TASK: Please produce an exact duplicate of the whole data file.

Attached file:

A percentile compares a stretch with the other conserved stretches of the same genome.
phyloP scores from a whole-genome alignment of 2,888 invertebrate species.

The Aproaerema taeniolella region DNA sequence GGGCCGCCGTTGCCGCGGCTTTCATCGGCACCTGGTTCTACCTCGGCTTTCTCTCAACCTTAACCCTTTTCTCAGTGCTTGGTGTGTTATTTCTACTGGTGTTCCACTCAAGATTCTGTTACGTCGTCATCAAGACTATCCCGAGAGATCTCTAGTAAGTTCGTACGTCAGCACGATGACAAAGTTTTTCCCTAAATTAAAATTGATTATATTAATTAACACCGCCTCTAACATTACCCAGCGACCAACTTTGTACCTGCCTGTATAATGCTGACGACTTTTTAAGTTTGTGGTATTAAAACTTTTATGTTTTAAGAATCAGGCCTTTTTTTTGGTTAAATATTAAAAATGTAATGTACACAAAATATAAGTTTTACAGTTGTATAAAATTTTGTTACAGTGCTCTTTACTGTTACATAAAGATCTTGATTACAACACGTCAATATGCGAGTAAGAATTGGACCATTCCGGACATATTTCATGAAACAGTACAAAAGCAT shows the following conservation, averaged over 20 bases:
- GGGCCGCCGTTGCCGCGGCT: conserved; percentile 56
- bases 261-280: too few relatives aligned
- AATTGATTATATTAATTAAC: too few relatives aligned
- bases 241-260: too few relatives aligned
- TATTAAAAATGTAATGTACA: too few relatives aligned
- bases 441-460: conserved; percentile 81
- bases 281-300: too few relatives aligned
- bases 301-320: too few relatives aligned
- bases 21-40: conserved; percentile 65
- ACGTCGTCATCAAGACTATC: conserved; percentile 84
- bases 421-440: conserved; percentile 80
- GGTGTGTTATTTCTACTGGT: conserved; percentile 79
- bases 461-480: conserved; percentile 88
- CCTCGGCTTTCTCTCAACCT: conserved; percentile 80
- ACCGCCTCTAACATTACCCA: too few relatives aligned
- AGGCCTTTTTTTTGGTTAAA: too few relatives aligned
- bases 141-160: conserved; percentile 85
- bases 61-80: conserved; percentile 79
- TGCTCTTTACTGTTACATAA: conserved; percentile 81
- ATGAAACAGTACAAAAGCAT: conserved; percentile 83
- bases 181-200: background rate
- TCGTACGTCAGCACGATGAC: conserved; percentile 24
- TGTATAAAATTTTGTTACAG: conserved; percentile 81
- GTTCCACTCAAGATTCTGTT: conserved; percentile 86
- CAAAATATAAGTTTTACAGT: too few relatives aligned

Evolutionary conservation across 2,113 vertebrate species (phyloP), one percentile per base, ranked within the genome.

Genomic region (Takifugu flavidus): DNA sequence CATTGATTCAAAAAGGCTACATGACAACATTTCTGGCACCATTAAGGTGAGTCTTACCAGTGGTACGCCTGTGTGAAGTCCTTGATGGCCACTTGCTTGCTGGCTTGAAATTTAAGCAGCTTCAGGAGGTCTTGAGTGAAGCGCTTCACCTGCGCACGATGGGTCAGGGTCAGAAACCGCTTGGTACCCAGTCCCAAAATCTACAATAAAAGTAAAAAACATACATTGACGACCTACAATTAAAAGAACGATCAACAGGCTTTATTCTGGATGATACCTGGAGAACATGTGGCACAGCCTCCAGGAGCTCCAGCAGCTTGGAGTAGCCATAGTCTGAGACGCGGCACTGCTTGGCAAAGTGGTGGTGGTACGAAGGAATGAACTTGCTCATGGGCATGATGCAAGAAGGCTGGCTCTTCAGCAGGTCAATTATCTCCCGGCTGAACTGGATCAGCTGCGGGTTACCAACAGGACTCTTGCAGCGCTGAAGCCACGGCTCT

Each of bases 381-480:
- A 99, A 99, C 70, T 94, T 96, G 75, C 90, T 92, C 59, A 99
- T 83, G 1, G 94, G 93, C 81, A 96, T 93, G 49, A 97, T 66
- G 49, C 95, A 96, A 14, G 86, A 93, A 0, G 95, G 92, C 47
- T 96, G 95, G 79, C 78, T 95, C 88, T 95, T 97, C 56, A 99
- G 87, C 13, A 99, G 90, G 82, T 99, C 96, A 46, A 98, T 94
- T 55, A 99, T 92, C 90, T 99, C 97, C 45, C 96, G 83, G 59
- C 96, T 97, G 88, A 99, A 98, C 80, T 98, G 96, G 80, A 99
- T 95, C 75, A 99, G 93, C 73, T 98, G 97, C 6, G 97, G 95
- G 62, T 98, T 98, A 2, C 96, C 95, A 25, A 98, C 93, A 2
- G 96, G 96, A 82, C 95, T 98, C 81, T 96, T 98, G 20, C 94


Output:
A percentile compares a stretch with the other conserved stretches of the same genome.
phyloP scores from a whole-genome alignment of 2,888 invertebrate species.

The Aproaerema taeniolella region DNA sequence GGGCCGCCGTTGCCGCGGCTTTCATCGGCACCTGGTTCTACCTCGGCTTTCTCTCAACCTTAACCCTTTTCTCAGTGCTTGGTGTGTTATTTCTACTGGTGTTCCACTCAAGATTCTGTTACGTCGTCATCAAGACTATCCCGAGAGATCTCTAGTAAGTTCGTACGTCAGCACGATGACAAAGTTTTTCCCTAAATTAAAATTGATTATATTAATTAACACCGCCTCTAACATTACCCAGCGACCAACTTTGTACCTGCCTGTATAATGCTGACGACTTTTTAAGTTTGTGGTATTAAAACTTTTATGTTTTAAGAATCAGGCCTTTTTTTTGGTTAAATATTAAAAATGTAATGTACACAAAATATAAGTTTTACAGTTGTATAAAATTTTGTTACAGTGCTCTTTACTGTTACATAAAGATCTTGATTACAACACGTCAATATGCGAGTAAGAATTGGACCATTCCGGACATATTTCATGAAACAGTACAAAAGCAT shows the following conservation, averaged over 20 bases:
- GGGCCGCCGTTGCCGCGGCT: conserved; percentile 56
- bases 261-280: too few relatives aligned
- AATTGATTATATTAATTAAC: too few relatives aligned
- bases 241-260: too few relatives aligned
- TATTAAAAATGTAATGTACA: too few relatives aligned
- bases 441-460: conserved; percentile 81
- bases 281-300: too few relatives aligned
- bases 301-320: too few relatives aligned
- bases 21-40: conserved; percentile 65
- ACGTCGTCATCAAGACTATC: conserved; percentile 84
- bases 421-440: conserved; percentile 80
- GGTGTGTTATTTCTACTGGT: conserved; percentile 79
- bases 461-480: conserved; percentile 88
- CCTCGGCTTTCTCTCAACCT: conserved; percentile 80
- ACCGCCTCTAACATTACCCA: too few relatives aligned
- AGGCCTTTTTTTTGGTTAAA: too few relatives aligned
- bases 141-160: conserved; percentile 85
- bases 61-80: conserved; percentile 79
- TGCTCTTTACTGTTACATAA: conserved; percentile 81
- ATGAAACAGTACAAAAGCAT: conserved; percentile 83
- bases 181-200: background rate
- TCGTACGTCAGCACGATGAC: conserved; percentile 24
- TGTATAAAATTTTGTTACAG: conserved; percentile 81
- GTTCCACTCAAGATTCTGTT: conserved; percentile 86
- CAAAATATAAGTTTTACAGT: too few relatives aligned

Evolutionary conservation across 2,113 vertebrate species (phyloP), one percentile per base, ranked within the genome.

Genomic region (Takifugu flavidus): DNA sequence CATTGATTCAAAAAGGCTACATGACAACATTTCTGGCACCATTAAGGTGAGTCTTACCAGTGGTACGCCTGTGTGAAGTCCTTGATGGCCACTTGCTTGCTGGCTTGAAATTTAAGCAGCTTCAGGAGGTCTTGAGTGAAGCGCTTCACCTGCGCACGATGGGTCAGGGTCAGAAACCGCTTGGTACCCAGTCCCAAAATCTACAATAAAAGTAAAAAACATACATTGACGACCTACAATTAAAAGAACGATCAACAGGCTTTATTCTGGATGATACCTGGAGAACATGTGGCACAGCCTCCAGGAGCTCCAGCAGCTTGGAGTAGCCATAGTCTGAGACGCGGCACTGCTTGGCAAAGTGGTGGTGGTACGAAGGAATGAACTTGCTCATGGGCATGATGCAAGAAGGCTGGCTCTTCAGCAGGTCAATTATCTCCCGGCTGAACTGGATCAGCTGCGGGTTACCAACAGGACTCTTGCAGCGCTGAAGCCACGGCTCT

Each of bases 381-480:
- A 99, A 99, C 70, T 94, T 96, G 75, C 90, T 92, C 59, A 99
- T 83, G 1, G 94, G 93, C 81, A 96, T 93, G 49, A 97, T 66
- G 49, C 95, A 96, A 14, G 86, A 93, A 0, G 95, G 92, C 47
- T 96, G 95, G 79, C 78, T 95, C 88, T 95, T 97, C 56, A 99
- G 87, C 13, A 99, G 90, G 82, T 99, C 96, A 46, A 98, T 94
- T 55, A 99, T 92, C 90, T 99, C 97, C 45, C 96, G 83, G 59
- C 96, T 97, G 88, A 99, A 98, C 80, T 98, G 96, G 80, A 99
- T 95, C 75, A 99, G 93, C 73, T 98, G 97, C 6, G 97, G 95
- G 62, T 98, T 98, A 2, C 96, C 95, A 25, A 98, C 93, A 2
- G 96, G 96, A 82, C 95, T 98, C 81, T 96, T 98, G 20, C 94